So where did he think this left Jews? Firstly, no matter how assimilated, he considered them, rightly or wrongly, to be outsiders. Therefore their art was disadvantaged. Secondly, the process of assimilation must make it contrived. Jews were creating art not from the soul but from the brain. The Jewish artist felt compelled to ask, “What does the community want to hear/watch/read that will make me more accepted?” And then produced that. So there was a sincerity gap. There is a short step to saying Jews produced only commercial art, which opens the murky trap door of just being in it for the money and Wagner was all too prepared to cross that line.

Overlaid are his personal circumstances (chickens and eggs, naturally). Poor to the point of destitution and on the run as a political deviant, he could only look on with envy as the darlings of the European opera, Meyerbeer and Halevy, both Jews, had success after (commercial) success while the genius Wagner was in early years, largely ignored. Ironically not ignored by Meyerbeer who offered to help him but the altruist becoming the sworn enemy is a well trodden path by would be genii.

We have considered before his contempt for contemporary music.   Over commercialised, audience more important than the art etc. etc.

So, limited by brevity, lets take it that he’s an anti-Semite and we know a little about why that is. The question that leaves, is does it influence his art and even if so, does that make the art worse (obviously, yes). If it doesn’t influence the art, are his views relevant as commentary upon that art?

So again because he writes about everything, we have it from the horses mouth. He denied there were any Jewish characters in his work. Firstly because much is myth based, personal characteristics in that sense are less important. Even the apparently obviously Christian characters in say Parcifal are not necessarily representing Christians. Secondly because of the outsider status of the Jew, the character was insincere and so offered insufficient  depth to be of use in his art. Bizarre but that is my understanding of what he felt. So for all one seeks in Kundry, Mimme, Alebrich or Beckmesser, Wagner himself denied.

And for all the praise lavished on him by the Nazis and for all they would have wanted to make the point, it was never claimed by the Nazis that there was any Jewish element to his work.

Yet many see just that throughout Die Meistersinger and in particular centring on the character Beckmesser, the anti-hero and butt of much of the humour. Some of the many reasons given are

  1. the Jewish cantonal style of his singing.
  2. his poor physical characteristics at the start of Act 3
  3. his treatment as the outsider
  4. the use of the “hilarity” leitmotiv.

So in turn..

  1. I have been Jewish for as long as I can remember (blame the parents) and suffered many more synagogue services than I would wish. Beckmesser’s musical style is staccato, jerky and unmelodic. It conveys his character; petty, slightly malicious bureaucratic. We have little sympathy. However, none of it particularly calls to mind a cantoral style, though admittedly one cannot compare eras. Nor have I seen documented examples as to how it does, other than in general terms. The entire last scene of Act 2 runs to a backdrop of Beckmesser’s song in which the whole community join. This doesn’t seem likely if Wagner intended him to represent a Jew.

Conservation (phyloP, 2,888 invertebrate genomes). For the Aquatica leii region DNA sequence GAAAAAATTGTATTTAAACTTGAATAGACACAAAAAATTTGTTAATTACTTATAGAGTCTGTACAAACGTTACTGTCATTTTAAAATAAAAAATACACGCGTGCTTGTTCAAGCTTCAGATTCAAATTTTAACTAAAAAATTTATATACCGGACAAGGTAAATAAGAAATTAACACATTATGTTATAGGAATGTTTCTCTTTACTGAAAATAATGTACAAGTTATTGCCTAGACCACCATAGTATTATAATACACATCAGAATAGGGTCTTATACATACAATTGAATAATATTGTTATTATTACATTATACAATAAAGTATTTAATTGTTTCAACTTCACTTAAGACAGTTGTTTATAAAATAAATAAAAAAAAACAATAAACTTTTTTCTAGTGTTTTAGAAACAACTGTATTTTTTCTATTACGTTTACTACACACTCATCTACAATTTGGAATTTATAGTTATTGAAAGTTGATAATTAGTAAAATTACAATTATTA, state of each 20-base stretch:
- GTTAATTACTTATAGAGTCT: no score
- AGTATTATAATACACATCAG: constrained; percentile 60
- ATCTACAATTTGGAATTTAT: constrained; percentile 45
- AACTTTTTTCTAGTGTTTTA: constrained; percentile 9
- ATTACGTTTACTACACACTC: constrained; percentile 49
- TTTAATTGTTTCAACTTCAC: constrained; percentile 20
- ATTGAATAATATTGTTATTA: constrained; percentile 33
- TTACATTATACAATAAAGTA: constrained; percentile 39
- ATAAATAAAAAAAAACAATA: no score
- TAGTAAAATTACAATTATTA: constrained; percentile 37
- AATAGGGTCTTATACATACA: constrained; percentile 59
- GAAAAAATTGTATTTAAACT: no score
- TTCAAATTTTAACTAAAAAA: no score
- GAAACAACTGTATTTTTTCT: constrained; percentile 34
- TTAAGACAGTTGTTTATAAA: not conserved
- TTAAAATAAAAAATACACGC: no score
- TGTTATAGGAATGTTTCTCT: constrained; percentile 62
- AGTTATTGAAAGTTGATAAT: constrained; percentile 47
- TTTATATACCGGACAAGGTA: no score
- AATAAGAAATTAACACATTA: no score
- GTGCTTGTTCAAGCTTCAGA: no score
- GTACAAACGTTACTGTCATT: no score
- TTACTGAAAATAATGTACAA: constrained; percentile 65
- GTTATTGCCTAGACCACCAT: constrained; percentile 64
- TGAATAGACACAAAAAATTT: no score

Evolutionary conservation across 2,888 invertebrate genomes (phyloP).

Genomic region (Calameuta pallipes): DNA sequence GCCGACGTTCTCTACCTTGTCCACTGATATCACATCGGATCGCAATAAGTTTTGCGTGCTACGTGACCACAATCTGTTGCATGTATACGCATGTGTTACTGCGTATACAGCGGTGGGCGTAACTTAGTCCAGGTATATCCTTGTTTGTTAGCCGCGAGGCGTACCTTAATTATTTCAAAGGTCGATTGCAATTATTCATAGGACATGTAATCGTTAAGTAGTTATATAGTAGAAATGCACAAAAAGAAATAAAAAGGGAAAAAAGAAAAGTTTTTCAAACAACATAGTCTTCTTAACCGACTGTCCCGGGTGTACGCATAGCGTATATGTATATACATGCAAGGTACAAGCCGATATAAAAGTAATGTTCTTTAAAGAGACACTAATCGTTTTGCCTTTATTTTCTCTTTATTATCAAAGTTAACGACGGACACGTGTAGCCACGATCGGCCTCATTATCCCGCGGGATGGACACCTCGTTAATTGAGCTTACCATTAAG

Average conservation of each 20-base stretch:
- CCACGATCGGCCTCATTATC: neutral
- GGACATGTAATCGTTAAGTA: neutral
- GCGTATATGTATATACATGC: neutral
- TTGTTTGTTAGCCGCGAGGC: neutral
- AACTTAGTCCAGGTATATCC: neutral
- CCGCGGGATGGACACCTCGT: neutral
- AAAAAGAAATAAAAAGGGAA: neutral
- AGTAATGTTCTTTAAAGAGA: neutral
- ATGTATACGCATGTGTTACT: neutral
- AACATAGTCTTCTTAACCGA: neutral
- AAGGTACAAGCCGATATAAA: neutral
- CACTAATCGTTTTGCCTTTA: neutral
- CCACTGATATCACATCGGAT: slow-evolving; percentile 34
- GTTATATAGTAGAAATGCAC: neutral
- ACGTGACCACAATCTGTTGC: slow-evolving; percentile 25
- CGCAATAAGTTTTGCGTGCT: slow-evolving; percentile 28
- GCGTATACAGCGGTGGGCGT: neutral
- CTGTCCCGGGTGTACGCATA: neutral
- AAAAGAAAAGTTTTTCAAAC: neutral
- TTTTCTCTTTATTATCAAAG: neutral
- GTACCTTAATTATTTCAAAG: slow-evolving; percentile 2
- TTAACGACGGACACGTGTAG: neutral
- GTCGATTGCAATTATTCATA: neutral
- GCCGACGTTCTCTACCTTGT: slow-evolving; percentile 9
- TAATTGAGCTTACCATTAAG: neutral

2.  This is ridiculous. He was beaten up previous evening. Anyone would have been limping the next  morning.
  3. He is not an outsider. He is a Meistersinger; steeped in that tradition as much as the rest of them, including Sachs. His name is simply a German name. We know from early drafts of the libretto that he was initially called something much closer to Eduard Hanslick, a famous (part Jewish) music critic of the day. Hanslick unfavourably reviewed Lohengrin and was never forgiven by Wagner, who wrote the book on bearing grudges and seething resentment. So undoubtedly an interesting development. but is it telling us anything beyond an artist’s hatred of critics, especially one unfavourable to himself? One of the main thrusts is Walther’s natural ability v The Meistersingers (and especially Beckmesser) singing by the rules (or by rote). I see this as the point and Hanslick’s Jewish connection as merely not helping.
  4. This is quite interesting. Newman (see Glossary) identifies the hilarity motif in Wagner Nights. It is a very short passage that appears in the body of the work only once, when Beckmesser walks out to sing his prize song at the competition. Cue general mocking hilarity and jeering from the gathered crowds to this little tune. He then slips off the little platform and cue further mirth. It is a little nothing ditty.  Except that it does appear elsewhere; right at the end of the overture and again, having been preluded a few bars earlier, in almost the closing remarks of the opera. Now that is interesting; the themes developed in the overture are otherwise all highly significant. Why put something in the overture that is used just once in the work apart from it closes the whole opera? And, just after Hans Sachs’ anti-foreign outburst? Interesting! Especially when it is so cutting and so insulting to Beckmesser. It is inconceivable that this is coincidence. Might Wagner be saying “Ok whatever else you take from this, don’t forget we’ve got to blame and get rid of the outsider…the Jew”???  I can’t dismiss that but I don’t really buy it, much because for the reasons above, Beckmesser was not an outsider. There is also much evidence in the libretto that whilst it would be nice if he could learn not to be such a petty fool, he will nevertheless, always be welcome as part of the community. So I conclude anti-Beckmesser but not more sinister.